One object of the present invention is to provide a flexible conveyor belt of the type described above, which comprises stirrup-shaped support members which allow helical self-stacking in a very reliable manner without encroaching appreciably on the useful loading width of the belt. Furthermore, the stirrups are to be capable of being mounted in a rational and cost-saving manner and so that it is easy to maintain higher hygiene standards during use of the belt.
To this end, the support members are connected to the ends of the transverse rods in the belt or constitute extensions of these rods, each support member comprising a stirrup-shaped support portion which projects upwardly from the plane of the belt and interconnects the rods in an associated link of the belt.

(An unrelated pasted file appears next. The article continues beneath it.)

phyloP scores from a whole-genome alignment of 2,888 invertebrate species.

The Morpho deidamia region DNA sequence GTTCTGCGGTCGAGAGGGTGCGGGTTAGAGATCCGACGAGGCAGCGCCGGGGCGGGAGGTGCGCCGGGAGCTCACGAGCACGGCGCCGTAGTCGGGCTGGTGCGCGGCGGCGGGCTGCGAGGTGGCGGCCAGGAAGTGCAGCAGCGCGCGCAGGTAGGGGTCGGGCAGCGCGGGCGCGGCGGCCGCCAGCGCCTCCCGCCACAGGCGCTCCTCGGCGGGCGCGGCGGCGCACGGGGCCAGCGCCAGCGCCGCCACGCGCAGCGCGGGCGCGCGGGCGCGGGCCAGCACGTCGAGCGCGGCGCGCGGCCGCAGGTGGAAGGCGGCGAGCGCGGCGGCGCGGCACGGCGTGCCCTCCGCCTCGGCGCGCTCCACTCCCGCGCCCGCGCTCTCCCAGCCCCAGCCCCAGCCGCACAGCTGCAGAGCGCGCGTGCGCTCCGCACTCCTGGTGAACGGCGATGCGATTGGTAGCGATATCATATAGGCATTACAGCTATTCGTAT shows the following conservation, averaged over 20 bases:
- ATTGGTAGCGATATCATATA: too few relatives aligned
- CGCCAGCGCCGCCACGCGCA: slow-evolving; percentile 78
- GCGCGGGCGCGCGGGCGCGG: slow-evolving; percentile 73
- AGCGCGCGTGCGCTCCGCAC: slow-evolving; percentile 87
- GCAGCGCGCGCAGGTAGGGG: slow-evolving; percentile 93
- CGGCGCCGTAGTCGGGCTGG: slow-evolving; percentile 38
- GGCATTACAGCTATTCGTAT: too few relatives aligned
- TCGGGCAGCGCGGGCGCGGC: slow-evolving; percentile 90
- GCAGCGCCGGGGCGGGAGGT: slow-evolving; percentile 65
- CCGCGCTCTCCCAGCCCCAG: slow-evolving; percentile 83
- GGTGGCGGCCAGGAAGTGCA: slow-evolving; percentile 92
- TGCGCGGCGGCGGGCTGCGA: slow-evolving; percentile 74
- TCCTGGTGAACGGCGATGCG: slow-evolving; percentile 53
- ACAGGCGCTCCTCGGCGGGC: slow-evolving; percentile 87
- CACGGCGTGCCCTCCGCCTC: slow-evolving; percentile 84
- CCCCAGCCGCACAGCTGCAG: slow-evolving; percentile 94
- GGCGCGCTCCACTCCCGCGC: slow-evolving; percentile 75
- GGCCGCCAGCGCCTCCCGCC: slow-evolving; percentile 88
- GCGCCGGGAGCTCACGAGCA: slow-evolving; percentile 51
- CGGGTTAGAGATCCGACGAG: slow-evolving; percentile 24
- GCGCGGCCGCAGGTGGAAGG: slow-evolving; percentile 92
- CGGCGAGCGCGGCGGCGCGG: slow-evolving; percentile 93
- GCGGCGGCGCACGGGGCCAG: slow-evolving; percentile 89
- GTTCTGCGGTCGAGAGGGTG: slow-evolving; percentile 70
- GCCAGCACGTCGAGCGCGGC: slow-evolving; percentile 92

By virtue of the fact that the stirrups are connected to the ends of the transverse rods of the belt, the mounting of the stirrups does not encroach on the useful loading width of the belt. Furthermore, it is not necessary for any separate mounting plates to be arranged on the rods because the stirrups can simply be jointed to the ends of the transverse rods by using jointing sleeves which are stamped or welded firmly onto the rods. This renders production and maintenance less expensive and also allows improved hygiene during use of the belt.
The invention also relates to a climate chamber, in particular for what is known as a helical freezer, with a self-stacking conveyor belt of the type indicated above.